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1. Composed of distinct, meaningful syllables or words: articulate speech.
2. Expressing oneself easily in clear and effective language: an articulate speaker.
3. Characterized by the use of clear, expressive language: an articulate essay.
4. Having the power of speech.
5. Biology Consisting of sections united by joints; jointed.
v. (-lāt′) ar·tic·u·lat·ed, ar·tic·u·lat·ing, ar·tic·u·lates
1. To pronounce distinctly and carefully; enunciate.
2. To utter (a speech sound) by making the necessary movements of the speech organs.
3. To express in coherent verbal form: couldn't articulate my fears.
4. To fit together into a coherent whole; unify: a plan to articulate nursing programs throughout the state.
5. To convert (a student's credits at one school) to credits at another school by comparing the curricula.
6. Biology To unite by forming a joint or joints.
7. Architecture To give visible or concrete expression to (the composition of structural elements): a spare design in which windows and doors are barely articulated.
1. To speak clearly and distinctly.
2. To utter a speech sound.
3. Biology To form a joint; be jointed: The thighbone articulates with the bones of the hip.

[Latin articulātus, past participle of articulāre, to divide into joints, utter distinctly, from articulus, small joint; see article.]

ar·tic′u·late·ly adv.
ar·tic′u·late·ness, ar·tic′u·la·cy (-lə-sē) n.
ThesaurusAntonymsRelated WordsSynonymsLegend:
Adv.1.articulately - with eloquence; "he expressed his ideas eloquently"
inarticulately, ineloquently - without eloquence; in an inarticulate manner; "the freshman expresses his thoughts inarticulately"
2.articulately - in an articulate manner; "he argued articulately for his plan"
inarticulately - in an inarticulate manner; "he talked inarticulately about the accident that had just taken his wife's life"
بِنُطْقِ واضِح
skÿrlega; léttilega


[ɑːˈtɪkjʊlɪtlɪ] ADV [speak, express o.s.] → con facilidad, fluidamente; [pronounce] → articulando bien


adv pronounceartikuliert; write, express oneselfklar, flüssig; an articulately presented argumenteine klar verständlich vorgetragene These


[ɑːˈtɪkjʊlɪtlɪ] advchiaramente


(aːˈtikjuleit) verb
to speak or pronounce. The teacher articulated (his words) very carefully.
(-lət) adjective
able to express one's thoughts clearly. He's unusually articulate for a three-year-old child.
arˈticulately (-lət-) adverb
arˈticulateness (-lət-) noun
arˌticuˈlation noun
References in classic literature ?
replied the Chancellor, as articulately as he could with a pen between his lips.
At any rate, their further attempts to communicate articulately were interrupted by a knock on the door, and the entrance of a maid who, with a due sense of mystery, announced that a lady wished to see Miss Hilbery, but refused to allow her name to be given.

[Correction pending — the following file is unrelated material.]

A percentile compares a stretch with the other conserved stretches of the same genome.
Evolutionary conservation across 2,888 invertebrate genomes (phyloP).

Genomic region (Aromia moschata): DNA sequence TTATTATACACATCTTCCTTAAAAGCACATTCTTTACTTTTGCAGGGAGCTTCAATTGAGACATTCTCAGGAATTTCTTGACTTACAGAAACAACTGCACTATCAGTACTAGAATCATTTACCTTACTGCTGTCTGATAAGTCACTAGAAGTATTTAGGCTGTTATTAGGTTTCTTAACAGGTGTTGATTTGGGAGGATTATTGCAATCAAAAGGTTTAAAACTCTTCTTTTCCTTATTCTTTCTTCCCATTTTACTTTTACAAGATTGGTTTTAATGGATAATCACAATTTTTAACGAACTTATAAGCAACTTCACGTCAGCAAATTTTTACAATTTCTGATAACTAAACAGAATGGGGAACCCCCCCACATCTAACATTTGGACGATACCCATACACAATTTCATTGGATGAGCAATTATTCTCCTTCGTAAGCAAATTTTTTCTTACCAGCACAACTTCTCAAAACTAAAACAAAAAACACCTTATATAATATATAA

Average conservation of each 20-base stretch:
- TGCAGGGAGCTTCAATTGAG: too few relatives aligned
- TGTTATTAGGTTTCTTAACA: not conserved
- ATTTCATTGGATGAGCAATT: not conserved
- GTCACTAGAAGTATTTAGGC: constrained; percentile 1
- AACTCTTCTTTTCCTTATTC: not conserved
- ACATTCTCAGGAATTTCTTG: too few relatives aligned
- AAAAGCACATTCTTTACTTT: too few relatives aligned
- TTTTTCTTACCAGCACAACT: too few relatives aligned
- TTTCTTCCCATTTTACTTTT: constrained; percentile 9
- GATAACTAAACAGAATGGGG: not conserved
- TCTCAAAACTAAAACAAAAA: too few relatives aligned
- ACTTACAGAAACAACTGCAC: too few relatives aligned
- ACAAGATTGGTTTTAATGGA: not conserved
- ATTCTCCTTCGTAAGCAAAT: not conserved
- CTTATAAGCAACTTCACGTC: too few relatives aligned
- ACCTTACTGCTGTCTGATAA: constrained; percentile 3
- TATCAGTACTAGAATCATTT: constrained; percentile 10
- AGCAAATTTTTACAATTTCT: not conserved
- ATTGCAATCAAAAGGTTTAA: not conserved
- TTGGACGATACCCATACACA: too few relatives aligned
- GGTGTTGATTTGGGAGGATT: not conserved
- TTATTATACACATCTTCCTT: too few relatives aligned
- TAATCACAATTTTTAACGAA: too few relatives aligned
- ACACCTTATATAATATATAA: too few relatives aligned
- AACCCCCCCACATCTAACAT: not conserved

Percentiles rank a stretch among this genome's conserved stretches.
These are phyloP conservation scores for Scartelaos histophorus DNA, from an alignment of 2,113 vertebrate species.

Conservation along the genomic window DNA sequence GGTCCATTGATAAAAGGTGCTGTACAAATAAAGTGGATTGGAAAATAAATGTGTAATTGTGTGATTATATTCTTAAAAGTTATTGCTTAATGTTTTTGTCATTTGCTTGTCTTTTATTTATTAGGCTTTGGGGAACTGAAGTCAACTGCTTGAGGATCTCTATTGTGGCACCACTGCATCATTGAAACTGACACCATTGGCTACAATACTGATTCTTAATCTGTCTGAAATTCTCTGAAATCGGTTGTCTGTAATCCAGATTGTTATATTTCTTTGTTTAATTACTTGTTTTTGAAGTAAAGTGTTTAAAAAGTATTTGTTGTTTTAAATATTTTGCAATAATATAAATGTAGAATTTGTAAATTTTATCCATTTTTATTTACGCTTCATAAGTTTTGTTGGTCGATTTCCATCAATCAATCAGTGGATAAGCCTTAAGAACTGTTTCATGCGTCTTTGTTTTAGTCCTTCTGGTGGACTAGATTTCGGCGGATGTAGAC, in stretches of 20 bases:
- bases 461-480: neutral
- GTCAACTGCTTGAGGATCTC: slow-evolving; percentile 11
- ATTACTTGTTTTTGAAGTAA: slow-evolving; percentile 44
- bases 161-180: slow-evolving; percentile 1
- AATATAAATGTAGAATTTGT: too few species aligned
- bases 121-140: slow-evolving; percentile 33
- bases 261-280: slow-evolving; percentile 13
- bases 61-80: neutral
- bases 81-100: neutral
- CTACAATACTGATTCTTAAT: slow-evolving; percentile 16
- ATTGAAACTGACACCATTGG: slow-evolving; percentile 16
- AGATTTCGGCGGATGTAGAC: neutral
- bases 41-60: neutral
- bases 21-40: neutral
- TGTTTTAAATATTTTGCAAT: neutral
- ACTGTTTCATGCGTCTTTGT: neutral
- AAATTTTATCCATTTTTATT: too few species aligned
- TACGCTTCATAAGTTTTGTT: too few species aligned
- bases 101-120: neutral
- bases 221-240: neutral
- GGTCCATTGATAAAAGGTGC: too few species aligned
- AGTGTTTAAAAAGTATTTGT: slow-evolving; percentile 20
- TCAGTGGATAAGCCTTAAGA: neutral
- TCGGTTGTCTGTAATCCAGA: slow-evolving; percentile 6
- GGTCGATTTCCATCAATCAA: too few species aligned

I had also arrived to some little diversions and amusements, which made the time pass a great deal more pleasantly with me than it did before - first, I had taught my Poll, as I noted before, to speak; and he did it so familiarly, and talked so articulately and plain, that it was very pleasant to me; and he lived with me no less than six-and-twenty years.
You/ are a murderer," the man answered still more articulately and emphatically, with a smile of triumphant hatred, and again he looked straight into Raskolnikov's pale face and stricken eyes.
He needs an audience as a challenge and also as a stimulus to his ideas, which he can promote articulately.
Shawn Flury, director of the Oregon Green Cross, said Carp's remarks show the judge is biased against the medical marijuana law and against Hardy because Hardy's learning disability prevented him from answering the judge's questions articulately.
The mark of a true professional is the player who stands up to be counted when the chips are down, and the young on-loan defender did just that when he spoke thoughtfully and articulately after his dramatic red card at Cardiff last week.
City Forum representative Colin Wilkes said: "We want someone who can speak clearly and articulately, has a knowledge of the city and its history, is civic minded and can act as an ambassador.
One reason such laws have passed is the strong presence of responsible women from the business and professional communities who have articulately testified at State House hearings that this sort of protection is a good thing.
Though Julian is perhaps best known as Augustine's opponent in the confrontation over grace, he is a much richer personality and a more interesting and important figure who deserves to be studied as more than the man who has most articulately defended human freedom and autonomy against the Augustinian doctrines of original sin and grace.
Dennis Behreandt's lucid article "Y2K and 9-11" (August 12th issue of TNA) states the problem articulately and straightforwardly.